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Nat Commun. 2017 Mar 2;8:14613. doi: 10.1038/ncomms14613.

Evolution of complexity in the zebrafish synapse proteome.

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Molecular Physiology of the Synapse Laboratory, Biomedical Research Institute Sant Pau (IIB Sant Pau), Sant Antoni Maria Claret 167, 08025 Barcelona, Spain.
Universitat Autònoma de Barcelona, Cerdanyola del Vallès, 08193 Bellaterra, Spain.
Department of Biomedical Science, The Centre for Membrane Interactions and Dynamics, University of Sheffield, Western Bank, Sheffield S10 2TN, UK.
Pathogen Genomics, Wellcome Trust Sanger Institute, Hinxton CB10 1SA, UK.
School of Veterinary Medicine and Science, University of Nottingham. Sutton Bonington Campus, Leicestershire LE12 5RD, UK.
Proteomic Mass Spectrometry, The Wellcome Trust Sanger Institute, Hinxton, Cambridgeshire CB10 1SA, UK.
Advanced Data Analysis Centre, University of Nottingham, Sutton Bonington Campus, Leicestershire LE12 5RD, UK.
Genes to Cognition Programme, Centre for Clinical Brain Science, University of Edinburgh, Edinburgh EH16 4SB, UK.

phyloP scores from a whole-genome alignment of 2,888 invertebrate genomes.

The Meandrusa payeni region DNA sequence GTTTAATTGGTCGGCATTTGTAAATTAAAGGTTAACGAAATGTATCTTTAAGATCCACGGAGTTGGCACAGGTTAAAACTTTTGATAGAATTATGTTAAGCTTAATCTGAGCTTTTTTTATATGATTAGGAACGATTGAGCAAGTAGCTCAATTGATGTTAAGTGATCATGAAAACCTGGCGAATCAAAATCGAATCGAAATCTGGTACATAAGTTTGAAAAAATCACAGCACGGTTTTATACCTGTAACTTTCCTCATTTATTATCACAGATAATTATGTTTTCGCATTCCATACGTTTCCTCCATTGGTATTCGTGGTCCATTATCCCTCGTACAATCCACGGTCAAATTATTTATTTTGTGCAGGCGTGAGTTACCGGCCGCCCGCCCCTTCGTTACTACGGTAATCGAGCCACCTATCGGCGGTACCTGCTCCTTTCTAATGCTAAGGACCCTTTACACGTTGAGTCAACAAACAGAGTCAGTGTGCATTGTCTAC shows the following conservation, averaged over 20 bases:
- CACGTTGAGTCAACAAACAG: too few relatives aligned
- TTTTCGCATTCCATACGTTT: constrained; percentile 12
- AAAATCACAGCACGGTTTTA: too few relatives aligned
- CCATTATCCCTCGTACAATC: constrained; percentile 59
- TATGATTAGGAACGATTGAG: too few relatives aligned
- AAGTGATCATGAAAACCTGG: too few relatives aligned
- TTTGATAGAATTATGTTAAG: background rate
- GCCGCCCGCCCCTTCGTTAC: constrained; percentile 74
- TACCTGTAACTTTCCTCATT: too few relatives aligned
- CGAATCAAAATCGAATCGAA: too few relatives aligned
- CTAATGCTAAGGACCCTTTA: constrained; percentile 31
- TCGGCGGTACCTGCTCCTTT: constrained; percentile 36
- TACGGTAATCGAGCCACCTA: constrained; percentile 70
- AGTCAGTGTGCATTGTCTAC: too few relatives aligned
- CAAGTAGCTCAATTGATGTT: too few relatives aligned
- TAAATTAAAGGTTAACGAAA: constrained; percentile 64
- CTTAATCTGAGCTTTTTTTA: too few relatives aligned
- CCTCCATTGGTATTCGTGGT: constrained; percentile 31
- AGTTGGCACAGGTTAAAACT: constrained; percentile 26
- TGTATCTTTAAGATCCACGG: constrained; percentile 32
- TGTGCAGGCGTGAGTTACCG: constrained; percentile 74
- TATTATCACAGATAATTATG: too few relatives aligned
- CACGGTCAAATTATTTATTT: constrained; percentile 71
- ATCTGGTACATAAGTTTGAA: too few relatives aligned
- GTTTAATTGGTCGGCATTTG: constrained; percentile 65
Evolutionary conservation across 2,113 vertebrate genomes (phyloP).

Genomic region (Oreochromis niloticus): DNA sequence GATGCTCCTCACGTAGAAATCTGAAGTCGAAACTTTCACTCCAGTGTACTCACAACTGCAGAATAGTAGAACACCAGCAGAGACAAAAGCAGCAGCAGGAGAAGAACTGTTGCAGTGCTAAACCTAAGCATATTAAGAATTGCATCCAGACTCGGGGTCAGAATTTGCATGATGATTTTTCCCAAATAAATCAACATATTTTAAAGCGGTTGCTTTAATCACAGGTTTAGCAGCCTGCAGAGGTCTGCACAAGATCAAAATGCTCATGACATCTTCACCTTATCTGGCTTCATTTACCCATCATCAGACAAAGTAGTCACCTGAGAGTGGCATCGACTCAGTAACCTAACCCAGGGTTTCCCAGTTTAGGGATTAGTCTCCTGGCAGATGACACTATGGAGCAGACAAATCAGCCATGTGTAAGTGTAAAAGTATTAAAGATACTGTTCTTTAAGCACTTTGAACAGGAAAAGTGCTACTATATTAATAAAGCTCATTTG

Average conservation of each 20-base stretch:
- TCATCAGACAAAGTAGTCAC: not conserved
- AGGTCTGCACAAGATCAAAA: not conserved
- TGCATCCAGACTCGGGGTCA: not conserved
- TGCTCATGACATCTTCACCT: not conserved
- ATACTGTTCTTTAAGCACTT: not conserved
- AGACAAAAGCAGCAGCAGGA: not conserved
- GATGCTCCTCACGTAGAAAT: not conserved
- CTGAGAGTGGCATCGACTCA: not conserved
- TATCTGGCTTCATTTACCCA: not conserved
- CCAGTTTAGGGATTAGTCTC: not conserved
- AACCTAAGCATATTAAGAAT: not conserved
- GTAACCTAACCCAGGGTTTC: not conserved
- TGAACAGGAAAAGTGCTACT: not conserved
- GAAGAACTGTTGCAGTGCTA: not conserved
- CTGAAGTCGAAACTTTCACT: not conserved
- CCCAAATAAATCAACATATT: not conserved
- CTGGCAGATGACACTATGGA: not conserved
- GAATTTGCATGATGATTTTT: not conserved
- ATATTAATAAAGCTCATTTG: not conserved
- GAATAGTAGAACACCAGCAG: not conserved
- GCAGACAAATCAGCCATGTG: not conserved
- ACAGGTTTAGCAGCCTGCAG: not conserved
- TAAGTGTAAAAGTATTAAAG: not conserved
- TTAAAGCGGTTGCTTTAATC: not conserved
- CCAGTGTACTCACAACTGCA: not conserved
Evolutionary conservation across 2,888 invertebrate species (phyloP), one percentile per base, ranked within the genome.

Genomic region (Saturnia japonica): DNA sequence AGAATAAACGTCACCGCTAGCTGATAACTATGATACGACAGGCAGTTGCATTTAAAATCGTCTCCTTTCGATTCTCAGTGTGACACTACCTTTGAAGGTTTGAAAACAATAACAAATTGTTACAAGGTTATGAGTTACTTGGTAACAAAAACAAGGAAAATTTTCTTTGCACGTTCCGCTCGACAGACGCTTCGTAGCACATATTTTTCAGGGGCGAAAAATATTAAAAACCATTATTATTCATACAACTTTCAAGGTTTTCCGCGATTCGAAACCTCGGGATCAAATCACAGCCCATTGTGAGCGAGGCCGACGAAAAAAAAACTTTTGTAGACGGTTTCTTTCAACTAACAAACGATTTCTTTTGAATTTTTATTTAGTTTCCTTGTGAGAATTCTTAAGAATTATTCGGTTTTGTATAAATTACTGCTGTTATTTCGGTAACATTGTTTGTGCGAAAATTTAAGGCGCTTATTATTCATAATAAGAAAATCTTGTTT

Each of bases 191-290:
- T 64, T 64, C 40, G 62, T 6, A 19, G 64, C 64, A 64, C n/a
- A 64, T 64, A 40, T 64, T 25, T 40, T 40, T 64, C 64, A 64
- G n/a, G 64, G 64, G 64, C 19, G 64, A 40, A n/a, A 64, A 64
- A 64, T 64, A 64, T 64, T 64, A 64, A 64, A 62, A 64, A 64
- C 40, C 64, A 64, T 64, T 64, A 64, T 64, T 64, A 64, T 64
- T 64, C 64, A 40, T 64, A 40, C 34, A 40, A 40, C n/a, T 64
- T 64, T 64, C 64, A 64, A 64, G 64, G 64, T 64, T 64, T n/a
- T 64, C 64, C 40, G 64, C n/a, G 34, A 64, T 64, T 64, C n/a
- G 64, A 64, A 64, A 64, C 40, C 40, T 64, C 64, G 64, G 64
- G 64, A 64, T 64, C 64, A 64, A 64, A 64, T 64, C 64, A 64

The proteome of human brain synapses is highly complex and is mutated in over 130 diseases. This complexity arose from two whole-genome duplications early in the vertebrate lineage. Zebrafish are used in modelling human diseases; however, its synapse proteome is uncharacterized, and whether the teleost-specific genome duplication (TSGD) influenced complexity is unknown. We report the characterization of the proteomes and ultrastructure of central synapses in zebrafish and analyse the importance of the TSGD. While the TSGD increases overall synapse proteome complexity, the postsynaptic density (PSD) proteome of zebrafish has lower complexity than mammals. A highly conserved set of ∼1,000 proteins is shared across vertebrates. PSD ultrastructural features are also conserved. Lineage-specific proteome differences indicate that vertebrate species evolved distinct synapse types and functions. The data sets are a resource for a wide range of studies and have important implications for the use of zebrafish in modelling human synaptic diseases.

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